Roya Khadjavi Projects has courageously opened a show, including online images and a physical display of work at High Line Nine Gallery 9.1, 507 West 27th Street, Chelsea, New York City, online beginning September 1; at the Gallery from September 15-29, daily except Sunday and Monday, from 10 AM-6 PM, by appointment only. Opening receptions are September 16-17, 5-8 PM, September 1`8 and 19, 4-7 PM, by appointment. Generously, Curator Roya Khadjavi Heidari will donate part of the proceeds to Artist Relief to support artists during the Covid 19 crisis.
Overall, the twenty-one artists project a feeling of missing pieces, accentuated, during this lonely time, even more than the disconnection often felt by those who have adopted another country and culture. When we cover half of our faces with masks, so we only smile with our eyes, and dare not speak or laugh, it is difficult to project identity, eventually questioning our own identities in this new and forbidding world. As these Iranian artists have succeeded in adopting an identity in the U.S., that very identity is threatened, but unlike other artists, they know how to create art that lets the viewing public know how difficult a split or erased identity is
Parastoo Ahovan’s” Holiness of the Margins”, (acrylic on canvas, 2019) uses varied materials and media; painting, sculpture, mixed media, video and performance to create work highlighting ancient Iranian patterns. Faces are veiled but the person underneath is identified with a golden crown, earrings and necklace alluding to class identification but no individual identity. Asfane Barati’s” Self-Portrait”, (digital photo collage, 2017), where she is turned away from the viewer to reflect her features in a sectioned mirror, duplicating eyes, and minimizing the mouth, makes clear that she sees more than she can speak or can be heard.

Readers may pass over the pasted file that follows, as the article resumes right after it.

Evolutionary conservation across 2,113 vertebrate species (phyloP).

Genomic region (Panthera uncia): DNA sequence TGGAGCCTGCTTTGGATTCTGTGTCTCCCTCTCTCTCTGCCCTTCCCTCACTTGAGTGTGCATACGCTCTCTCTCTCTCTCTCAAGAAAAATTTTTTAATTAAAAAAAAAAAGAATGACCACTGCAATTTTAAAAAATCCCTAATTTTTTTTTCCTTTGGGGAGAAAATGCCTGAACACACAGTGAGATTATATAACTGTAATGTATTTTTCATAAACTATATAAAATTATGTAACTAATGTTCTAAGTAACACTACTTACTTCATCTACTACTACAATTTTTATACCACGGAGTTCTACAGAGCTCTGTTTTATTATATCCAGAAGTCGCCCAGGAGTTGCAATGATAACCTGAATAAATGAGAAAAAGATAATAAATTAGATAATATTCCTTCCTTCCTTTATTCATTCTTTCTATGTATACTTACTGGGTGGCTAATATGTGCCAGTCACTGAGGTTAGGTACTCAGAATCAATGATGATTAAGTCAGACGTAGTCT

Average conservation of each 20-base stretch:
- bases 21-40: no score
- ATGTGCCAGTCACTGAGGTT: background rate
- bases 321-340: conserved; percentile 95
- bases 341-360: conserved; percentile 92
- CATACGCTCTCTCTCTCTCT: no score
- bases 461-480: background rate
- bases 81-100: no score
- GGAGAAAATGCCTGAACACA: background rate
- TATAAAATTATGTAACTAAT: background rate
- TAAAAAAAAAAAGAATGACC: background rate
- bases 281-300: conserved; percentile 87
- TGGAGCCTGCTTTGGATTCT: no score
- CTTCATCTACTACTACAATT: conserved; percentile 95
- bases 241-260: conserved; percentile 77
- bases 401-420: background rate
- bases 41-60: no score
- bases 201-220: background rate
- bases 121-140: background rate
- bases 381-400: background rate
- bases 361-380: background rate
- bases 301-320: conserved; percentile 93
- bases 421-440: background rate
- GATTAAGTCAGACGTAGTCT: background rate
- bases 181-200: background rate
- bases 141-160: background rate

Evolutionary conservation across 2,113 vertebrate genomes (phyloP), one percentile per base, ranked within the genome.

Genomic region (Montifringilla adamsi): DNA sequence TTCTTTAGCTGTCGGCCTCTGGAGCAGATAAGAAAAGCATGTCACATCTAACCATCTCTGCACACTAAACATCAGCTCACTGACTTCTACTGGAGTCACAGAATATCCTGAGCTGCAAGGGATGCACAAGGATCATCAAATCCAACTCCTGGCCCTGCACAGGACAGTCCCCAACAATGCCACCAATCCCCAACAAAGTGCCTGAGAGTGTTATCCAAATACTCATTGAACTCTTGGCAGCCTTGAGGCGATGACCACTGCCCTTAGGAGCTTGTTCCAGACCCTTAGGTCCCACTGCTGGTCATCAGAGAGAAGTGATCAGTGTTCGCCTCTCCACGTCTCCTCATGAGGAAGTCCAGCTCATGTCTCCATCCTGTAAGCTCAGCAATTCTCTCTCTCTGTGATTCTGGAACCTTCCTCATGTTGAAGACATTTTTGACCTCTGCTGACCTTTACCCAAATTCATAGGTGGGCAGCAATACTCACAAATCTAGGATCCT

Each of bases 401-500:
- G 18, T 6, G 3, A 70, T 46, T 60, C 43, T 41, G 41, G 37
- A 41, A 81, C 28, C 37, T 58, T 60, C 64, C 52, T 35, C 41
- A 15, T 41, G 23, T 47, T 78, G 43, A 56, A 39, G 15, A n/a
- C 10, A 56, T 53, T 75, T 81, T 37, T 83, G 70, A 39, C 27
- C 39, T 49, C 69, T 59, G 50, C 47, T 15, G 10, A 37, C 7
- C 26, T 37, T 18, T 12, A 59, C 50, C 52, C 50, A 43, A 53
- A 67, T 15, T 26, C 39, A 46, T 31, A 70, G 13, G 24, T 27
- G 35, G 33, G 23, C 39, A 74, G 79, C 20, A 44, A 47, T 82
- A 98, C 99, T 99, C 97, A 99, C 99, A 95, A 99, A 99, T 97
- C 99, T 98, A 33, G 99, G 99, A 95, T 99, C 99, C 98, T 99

Similarly, Pejman Hosseini’s digital photograph (Self-Portrait, 2020) draws a tightly bound translucent fabric over a body, confusing individual identity. Aida Izadpanah, who has been featured in Roya Khadjavi Projects’ previous shows, continues her sculptural practice combining porcelain with gold forms, but here painted porcelain bands bisect her “Self Portrait in Profile” (handmade, fired, painted porcelain and 24 kt. Gold on painted wooden board). These chainlike bands atop porcelain incised with Islamic patterns unites old and new, in a bound self-portrait. Shahram Karimi’s “Me and beer” (mixed media on canvas, 2008) cuts off the child-like form at the edge of the canvas, while the adult form points to the sleeping child whose slumber might result from the glass of beer suckled from the prominent breast still attached to the baby. We are reminded that we can induce sleep and indifference, here with a beer, but also of the innocence of the babe as it slumbers without a care.
Maryam Khosrovani’s Self-Portrait I, (Color pencil on paper, 2020) completely layers color over the mouth while gradually showing opening eyes in her four successive self-portraits in her series. The linearity and separate spaces of RISD graduate Farsad Labbouf stress his stated reverence for Unity and Monism, while portraying himself in “Self-Portrait-1” (oil on canvas, 2020). His “Self-Portrait II” (oil on paper, 2020) is even more interesting, with the face in devilish red, backgrounded in black with white outlined masks above his head. It seems to ask if this virus the dance of the devil.